Earlier this week, I woke up and discovered that someone had tried to steal my bike.
The quarter-inch steel cable I use to attach my front wheel to my U-lock had been cut almost in half. Luckily, the measures I had put in place since freshman year, when my bike was actually stolen, prevented the thief from making off with it. But the event still left a sour taste in my mouth. I am not alone in this either.
More so this year than any previous, I have been hearing about stolen bikes and clipped locks. While it’s easy to call for the administration to take more interest in this, by installing security cameras over some racks, increasing security patrols or any other measures to ensure the safety of our property, in reality this is not likely to happen. It therefore falls to us, the students, to protect what’s ours.
First, no matter what you think, the University is not “the good part of town.” Feeling secure just because you’re on campus does not work. Certain steps have to be implemented if you don’t want to have that horrible feeling of seeing the empty spot where your bike used to be. The most common mistake I see around campus is people only locking their front wheel. If your lock does not pass through the frame of your bike, the front wheel can be removed and the rest of the bike is gone. Believe me, people do this. Walk around campus and see how many solitary well-secured wheels are locked to racks.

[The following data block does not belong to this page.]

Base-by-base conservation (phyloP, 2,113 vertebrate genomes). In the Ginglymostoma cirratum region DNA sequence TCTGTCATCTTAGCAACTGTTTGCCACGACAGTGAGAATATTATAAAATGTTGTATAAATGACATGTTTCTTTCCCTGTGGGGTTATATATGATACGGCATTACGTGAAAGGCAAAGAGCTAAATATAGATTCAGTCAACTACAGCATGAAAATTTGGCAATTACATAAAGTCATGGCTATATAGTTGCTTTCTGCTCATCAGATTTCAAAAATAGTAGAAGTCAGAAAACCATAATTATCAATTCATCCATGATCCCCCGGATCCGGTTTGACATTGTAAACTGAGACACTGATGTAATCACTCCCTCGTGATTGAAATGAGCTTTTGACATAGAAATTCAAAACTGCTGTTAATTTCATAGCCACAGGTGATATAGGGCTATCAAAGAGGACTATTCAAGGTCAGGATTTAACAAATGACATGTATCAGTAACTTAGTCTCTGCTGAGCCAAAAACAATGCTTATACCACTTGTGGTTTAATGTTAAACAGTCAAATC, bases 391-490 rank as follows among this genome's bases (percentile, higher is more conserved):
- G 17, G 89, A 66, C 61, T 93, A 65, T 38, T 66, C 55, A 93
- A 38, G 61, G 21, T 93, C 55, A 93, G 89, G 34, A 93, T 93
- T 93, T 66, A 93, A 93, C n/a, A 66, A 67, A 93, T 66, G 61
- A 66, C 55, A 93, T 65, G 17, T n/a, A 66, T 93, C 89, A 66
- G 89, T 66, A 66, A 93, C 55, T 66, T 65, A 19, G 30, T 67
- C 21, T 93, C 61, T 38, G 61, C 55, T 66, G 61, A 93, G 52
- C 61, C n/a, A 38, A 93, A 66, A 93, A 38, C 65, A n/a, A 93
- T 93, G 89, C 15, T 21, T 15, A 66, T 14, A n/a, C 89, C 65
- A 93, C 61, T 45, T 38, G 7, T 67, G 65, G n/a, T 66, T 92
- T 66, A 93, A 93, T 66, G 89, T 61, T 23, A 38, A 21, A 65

Secondly, your bike is worth investing in. If you don’t already own a strong lock, I strongly suggest you upgrade. Anything less than a U-lock or a level five cable lock can be easily cut through with a wire cutter.
Even level five locks, however, can be cut through. “Medium to High Crime Area” locks are more suited for campus security. Ideally, lock the frame of your bike to the rack with a U-lock, then buy a cable to lock your front wheel to your U-lock. Excessive? Maybe. Secure? Yes. The last thing to keep in mind is that even if you don’t ride your bike every day, check to see if it’s there every day. The sooner you report a stolen bike, the more likely security can actually do something about it.
If you feel these measures are not enough, you can register the serial number of your bike with the local police, which can help in finding it. This is a very real problem and if you don’t take steps to secure your property, then there is a good chance that it may go missing. Don’t wait for a stolen bike to figure out how to secure your property. Take steps to ensure that you’re not the next person to fall prey to these thieves.
Carlile is a member of the class of 2013.